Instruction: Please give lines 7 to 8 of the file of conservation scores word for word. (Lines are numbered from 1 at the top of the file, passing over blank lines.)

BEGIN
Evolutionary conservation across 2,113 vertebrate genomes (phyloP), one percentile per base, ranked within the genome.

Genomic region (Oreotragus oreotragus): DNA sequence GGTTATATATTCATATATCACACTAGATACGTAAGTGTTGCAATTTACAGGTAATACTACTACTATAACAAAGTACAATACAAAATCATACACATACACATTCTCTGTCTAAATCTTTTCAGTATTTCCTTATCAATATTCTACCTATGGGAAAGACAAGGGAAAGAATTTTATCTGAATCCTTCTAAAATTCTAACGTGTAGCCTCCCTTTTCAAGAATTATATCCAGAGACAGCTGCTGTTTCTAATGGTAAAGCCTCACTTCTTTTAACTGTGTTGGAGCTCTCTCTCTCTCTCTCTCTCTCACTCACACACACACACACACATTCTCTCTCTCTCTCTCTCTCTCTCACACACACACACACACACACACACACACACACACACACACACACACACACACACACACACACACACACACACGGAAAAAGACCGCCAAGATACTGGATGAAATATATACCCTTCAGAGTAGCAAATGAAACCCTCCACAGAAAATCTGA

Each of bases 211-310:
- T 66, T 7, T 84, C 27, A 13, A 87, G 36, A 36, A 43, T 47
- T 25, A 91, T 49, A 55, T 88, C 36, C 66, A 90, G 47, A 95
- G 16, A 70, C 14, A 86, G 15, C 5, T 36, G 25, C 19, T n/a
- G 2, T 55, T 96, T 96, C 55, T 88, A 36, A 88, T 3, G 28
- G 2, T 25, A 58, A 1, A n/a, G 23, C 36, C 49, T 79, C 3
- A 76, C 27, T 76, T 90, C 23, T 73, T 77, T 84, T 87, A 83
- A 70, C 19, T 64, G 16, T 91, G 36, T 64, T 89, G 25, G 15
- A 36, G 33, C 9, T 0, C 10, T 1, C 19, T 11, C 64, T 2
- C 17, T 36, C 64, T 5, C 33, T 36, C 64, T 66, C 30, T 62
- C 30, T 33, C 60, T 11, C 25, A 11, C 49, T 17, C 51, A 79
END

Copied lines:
- G 2, T 55, T 96, T 96, C 55, T 88, A 36, A 88, T 3, G 28
- G 2, T 25, A 58, A 1, A n/a, G 23, C 36, C 49, T 79, C 3